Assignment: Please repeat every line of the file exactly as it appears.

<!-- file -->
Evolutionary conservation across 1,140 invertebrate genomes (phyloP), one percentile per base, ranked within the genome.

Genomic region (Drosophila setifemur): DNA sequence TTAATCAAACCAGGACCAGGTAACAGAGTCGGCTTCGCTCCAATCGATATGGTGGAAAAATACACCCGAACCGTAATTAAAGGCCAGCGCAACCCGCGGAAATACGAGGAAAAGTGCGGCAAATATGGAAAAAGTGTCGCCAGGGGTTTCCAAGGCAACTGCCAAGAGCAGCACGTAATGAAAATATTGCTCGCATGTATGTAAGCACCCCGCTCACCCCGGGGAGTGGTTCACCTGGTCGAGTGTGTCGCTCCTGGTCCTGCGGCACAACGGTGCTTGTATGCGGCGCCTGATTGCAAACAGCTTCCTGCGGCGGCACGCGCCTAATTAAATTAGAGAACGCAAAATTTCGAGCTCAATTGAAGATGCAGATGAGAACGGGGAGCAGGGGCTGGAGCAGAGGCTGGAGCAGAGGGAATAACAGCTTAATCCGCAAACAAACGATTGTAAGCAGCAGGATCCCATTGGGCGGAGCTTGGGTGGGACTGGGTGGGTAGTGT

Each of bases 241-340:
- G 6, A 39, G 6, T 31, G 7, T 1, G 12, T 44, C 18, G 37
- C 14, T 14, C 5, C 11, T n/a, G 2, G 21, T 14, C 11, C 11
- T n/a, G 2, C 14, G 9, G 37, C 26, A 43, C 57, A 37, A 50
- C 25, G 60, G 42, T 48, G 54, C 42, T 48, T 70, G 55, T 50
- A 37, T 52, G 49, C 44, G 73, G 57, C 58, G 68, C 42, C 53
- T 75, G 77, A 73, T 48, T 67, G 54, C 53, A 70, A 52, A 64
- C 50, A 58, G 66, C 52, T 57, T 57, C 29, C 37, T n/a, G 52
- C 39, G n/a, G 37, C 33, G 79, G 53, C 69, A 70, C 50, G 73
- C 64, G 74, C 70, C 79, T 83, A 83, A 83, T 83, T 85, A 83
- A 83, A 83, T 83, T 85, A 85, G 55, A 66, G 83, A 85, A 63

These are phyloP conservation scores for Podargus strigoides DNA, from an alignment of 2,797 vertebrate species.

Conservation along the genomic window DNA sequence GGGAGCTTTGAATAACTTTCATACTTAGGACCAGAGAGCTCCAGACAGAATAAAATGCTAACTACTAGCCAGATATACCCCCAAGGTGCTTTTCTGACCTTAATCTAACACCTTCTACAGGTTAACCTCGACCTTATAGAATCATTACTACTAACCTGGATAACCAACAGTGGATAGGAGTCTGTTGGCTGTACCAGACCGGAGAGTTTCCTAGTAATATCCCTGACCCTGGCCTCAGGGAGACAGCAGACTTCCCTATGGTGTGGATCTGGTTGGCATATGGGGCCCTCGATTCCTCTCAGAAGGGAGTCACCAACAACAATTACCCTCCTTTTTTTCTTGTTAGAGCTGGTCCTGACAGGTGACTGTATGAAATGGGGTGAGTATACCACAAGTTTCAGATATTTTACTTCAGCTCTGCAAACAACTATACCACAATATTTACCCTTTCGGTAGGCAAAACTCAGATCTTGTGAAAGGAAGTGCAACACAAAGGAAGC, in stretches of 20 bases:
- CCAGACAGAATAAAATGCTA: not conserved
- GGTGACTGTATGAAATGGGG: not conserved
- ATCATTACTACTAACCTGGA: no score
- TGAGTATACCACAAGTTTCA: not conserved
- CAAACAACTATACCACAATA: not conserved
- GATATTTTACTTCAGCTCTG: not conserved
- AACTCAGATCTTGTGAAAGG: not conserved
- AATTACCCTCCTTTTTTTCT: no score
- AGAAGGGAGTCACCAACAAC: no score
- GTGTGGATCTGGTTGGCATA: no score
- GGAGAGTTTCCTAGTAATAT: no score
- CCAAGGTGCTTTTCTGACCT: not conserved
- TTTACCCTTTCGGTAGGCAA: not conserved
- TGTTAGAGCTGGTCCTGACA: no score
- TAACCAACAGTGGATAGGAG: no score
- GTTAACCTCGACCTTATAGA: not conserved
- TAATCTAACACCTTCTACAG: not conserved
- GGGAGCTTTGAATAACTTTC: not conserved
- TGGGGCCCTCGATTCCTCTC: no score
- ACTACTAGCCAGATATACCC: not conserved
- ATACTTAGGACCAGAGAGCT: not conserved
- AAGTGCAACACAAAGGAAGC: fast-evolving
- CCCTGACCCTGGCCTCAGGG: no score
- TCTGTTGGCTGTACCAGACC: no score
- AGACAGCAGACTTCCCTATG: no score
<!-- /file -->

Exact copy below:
Evolutionary conservation across 1,140 invertebrate genomes (phyloP), one percentile per base, ranked within the genome.

Genomic region (Drosophila setifemur): DNA sequence TTAATCAAACCAGGACCAGGTAACAGAGTCGGCTTCGCTCCAATCGATATGGTGGAAAAATACACCCGAACCGTAATTAAAGGCCAGCGCAACCCGCGGAAATACGAGGAAAAGTGCGGCAAATATGGAAAAAGTGTCGCCAGGGGTTTCCAAGGCAACTGCCAAGAGCAGCACGTAATGAAAATATTGCTCGCATGTATGTAAGCACCCCGCTCACCCCGGGGAGTGGTTCACCTGGTCGAGTGTGTCGCTCCTGGTCCTGCGGCACAACGGTGCTTGTATGCGGCGCCTGATTGCAAACAGCTTCCTGCGGCGGCACGCGCCTAATTAAATTAGAGAACGCAAAATTTCGAGCTCAATTGAAGATGCAGATGAGAACGGGGAGCAGGGGCTGGAGCAGAGGCTGGAGCAGAGGGAATAACAGCTTAATCCGCAAACAAACGATTGTAAGCAGCAGGATCCCATTGGGCGGAGCTTGGGTGGGACTGGGTGGGTAGTGT

Each of bases 241-340:
- G 6, A 39, G 6, T 31, G 7, T 1, G 12, T 44, C 18, G 37
- C 14, T 14, C 5, C 11, T n/a, G 2, G 21, T 14, C 11, C 11
- T n/a, G 2, C 14, G 9, G 37, C 26, A 43, C 57, A 37, A 50
- C 25, G 60, G 42, T 48, G 54, C 42, T 48, T 70, G 55, T 50
- A 37, T 52, G 49, C 44, G 73, G 57, C 58, G 68, C 42, C 53
- T 75, G 77, A 73, T 48, T 67, G 54, C 53, A 70, A 52, A 64
- C 50, A 58, G 66, C 52, T 57, T 57, C 29, C 37, T n/a, G 52
- C 39, G n/a, G 37, C 33, G 79, G 53, C 69, A 70, C 50, G 73
- C 64, G 74, C 70, C 79, T 83, A 83, A 83, T 83, T 85, A 83
- A 83, A 83, T 83, T 85, A 85, G 55, A 66, G 83, A 85, A 63

These are phyloP conservation scores for Podargus strigoides DNA, from an alignment of 2,797 vertebrate species.

Conservation along the genomic window DNA sequence GGGAGCTTTGAATAACTTTCATACTTAGGACCAGAGAGCTCCAGACAGAATAAAATGCTAACTACTAGCCAGATATACCCCCAAGGTGCTTTTCTGACCTTAATCTAACACCTTCTACAGGTTAACCTCGACCTTATAGAATCATTACTACTAACCTGGATAACCAACAGTGGATAGGAGTCTGTTGGCTGTACCAGACCGGAGAGTTTCCTAGTAATATCCCTGACCCTGGCCTCAGGGAGACAGCAGACTTCCCTATGGTGTGGATCTGGTTGGCATATGGGGCCCTCGATTCCTCTCAGAAGGGAGTCACCAACAACAATTACCCTCCTTTTTTTCTTGTTAGAGCTGGTCCTGACAGGTGACTGTATGAAATGGGGTGAGTATACCACAAGTTTCAGATATTTTACTTCAGCTCTGCAAACAACTATACCACAATATTTACCCTTTCGGTAGGCAAAACTCAGATCTTGTGAAAGGAAGTGCAACACAAAGGAAGC, in stretches of 20 bases:
- CCAGACAGAATAAAATGCTA: not conserved
- GGTGACTGTATGAAATGGGG: not conserved
- ATCATTACTACTAACCTGGA: no score
- TGAGTATACCACAAGTTTCA: not conserved
- CAAACAACTATACCACAATA: not conserved
- GATATTTTACTTCAGCTCTG: not conserved
- AACTCAGATCTTGTGAAAGG: not conserved
- AATTACCCTCCTTTTTTTCT: no score
- AGAAGGGAGTCACCAACAAC: no score
- GTGTGGATCTGGTTGGCATA: no score
- GGAGAGTTTCCTAGTAATAT: no score
- CCAAGGTGCTTTTCTGACCT: not conserved
- TTTACCCTTTCGGTAGGCAA: not conserved
- TGTTAGAGCTGGTCCTGACA: no score
- TAACCAACAGTGGATAGGAG: no score
- GTTAACCTCGACCTTATAGA: not conserved
- TAATCTAACACCTTCTACAG: not conserved
- GGGAGCTTTGAATAACTTTC: not conserved
- TGGGGCCCTCGATTCCTCTC: no score
- ACTACTAGCCAGATATACCC: not conserved
- ATACTTAGGACCAGAGAGCT: not conserved
- AAGTGCAACACAAAGGAAGC: fast-evolving
- CCCTGACCCTGGCCTCAGGG: no score
- TCTGTTGGCTGTACCAGACC: no score
- AGACAGCAGACTTCCCTATG: no score